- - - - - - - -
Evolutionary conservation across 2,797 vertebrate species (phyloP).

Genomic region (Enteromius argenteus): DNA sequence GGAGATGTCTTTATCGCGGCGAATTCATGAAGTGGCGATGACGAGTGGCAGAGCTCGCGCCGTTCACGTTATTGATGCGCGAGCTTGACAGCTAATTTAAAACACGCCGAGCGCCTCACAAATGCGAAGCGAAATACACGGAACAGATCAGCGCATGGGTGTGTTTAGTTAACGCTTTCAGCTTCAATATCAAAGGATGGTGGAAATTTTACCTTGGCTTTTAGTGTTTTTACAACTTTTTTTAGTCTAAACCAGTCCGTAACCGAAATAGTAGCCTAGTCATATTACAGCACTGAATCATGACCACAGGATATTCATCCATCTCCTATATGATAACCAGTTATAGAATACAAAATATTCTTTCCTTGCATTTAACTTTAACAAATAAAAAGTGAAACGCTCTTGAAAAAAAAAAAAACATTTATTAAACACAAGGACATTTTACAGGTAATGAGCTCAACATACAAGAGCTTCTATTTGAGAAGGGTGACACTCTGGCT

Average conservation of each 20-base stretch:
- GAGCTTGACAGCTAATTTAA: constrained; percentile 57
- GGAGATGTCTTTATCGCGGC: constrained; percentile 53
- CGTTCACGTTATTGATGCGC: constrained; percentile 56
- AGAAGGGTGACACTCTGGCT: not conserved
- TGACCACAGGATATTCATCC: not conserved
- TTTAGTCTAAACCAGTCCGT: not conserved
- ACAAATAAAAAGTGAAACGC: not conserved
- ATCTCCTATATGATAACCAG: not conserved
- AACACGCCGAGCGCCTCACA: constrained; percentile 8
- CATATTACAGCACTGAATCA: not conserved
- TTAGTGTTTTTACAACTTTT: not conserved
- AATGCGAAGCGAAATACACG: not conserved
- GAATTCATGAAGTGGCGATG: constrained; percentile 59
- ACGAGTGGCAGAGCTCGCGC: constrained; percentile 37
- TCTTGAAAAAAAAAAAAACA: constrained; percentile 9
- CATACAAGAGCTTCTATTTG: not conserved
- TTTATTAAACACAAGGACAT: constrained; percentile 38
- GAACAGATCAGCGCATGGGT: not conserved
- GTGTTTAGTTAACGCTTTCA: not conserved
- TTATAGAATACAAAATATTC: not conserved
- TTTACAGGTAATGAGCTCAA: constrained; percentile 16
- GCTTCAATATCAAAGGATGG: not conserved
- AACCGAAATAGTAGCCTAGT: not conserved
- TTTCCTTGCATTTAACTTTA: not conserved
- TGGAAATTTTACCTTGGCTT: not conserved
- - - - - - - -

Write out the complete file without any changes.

Evolutionary conservation across 2,797 vertebrate species (phyloP).

Genomic region (Enteromius argenteus): DNA sequence GGAGATGTCTTTATCGCGGCGAATTCATGAAGTGGCGATGACGAGTGGCAGAGCTCGCGCCGTTCACGTTATTGATGCGCGAGCTTGACAGCTAATTTAAAACACGCCGAGCGCCTCACAAATGCGAAGCGAAATACACGGAACAGATCAGCGCATGGGTGTGTTTAGTTAACGCTTTCAGCTTCAATATCAAAGGATGGTGGAAATTTTACCTTGGCTTTTAGTGTTTTTACAACTTTTTTTAGTCTAAACCAGTCCGTAACCGAAATAGTAGCCTAGTCATATTACAGCACTGAATCATGACCACAGGATATTCATCCATCTCCTATATGATAACCAGTTATAGAATACAAAATATTCTTTCCTTGCATTTAACTTTAACAAATAAAAAGTGAAACGCTCTTGAAAAAAAAAAAAACATTTATTAAACACAAGGACATTTTACAGGTAATGAGCTCAACATACAAGAGCTTCTATTTGAGAAGGGTGACACTCTGGCT

Average conservation of each 20-base stretch:
- GAGCTTGACAGCTAATTTAA: constrained; percentile 57
- GGAGATGTCTTTATCGCGGC: constrained; percentile 53
- CGTTCACGTTATTGATGCGC: constrained; percentile 56
- AGAAGGGTGACACTCTGGCT: not conserved
- TGACCACAGGATATTCATCC: not conserved
- TTTAGTCTAAACCAGTCCGT: not conserved
- ACAAATAAAAAGTGAAACGC: not conserved
- ATCTCCTATATGATAACCAG: not conserved
- AACACGCCGAGCGCCTCACA: constrained; percentile 8
- CATATTACAGCACTGAATCA: not conserved
- TTAGTGTTTTTACAACTTTT: not conserved
- AATGCGAAGCGAAATACACG: not conserved
- GAATTCATGAAGTGGCGATG: constrained; percentile 59
- ACGAGTGGCAGAGCTCGCGC: constrained; percentile 37
- TCTTGAAAAAAAAAAAAACA: constrained; percentile 9
- CATACAAGAGCTTCTATTTG: not conserved
- TTTATTAAACACAAGGACAT: constrained; percentile 38
- GAACAGATCAGCGCATGGGT: not conserved
- GTGTTTAGTTAACGCTTTCA: not conserved
- TTATAGAATACAAAATATTC: not conserved
- TTTACAGGTAATGAGCTCAA: constrained; percentile 16
- GCTTCAATATCAAAGGATGG: not conserved
- AACCGAAATAGTAGCCTAGT: not conserved
- TTTCCTTGCATTTAACTTTA: not conserved
- TGGAAATTTTACCTTGGCTT: not conserved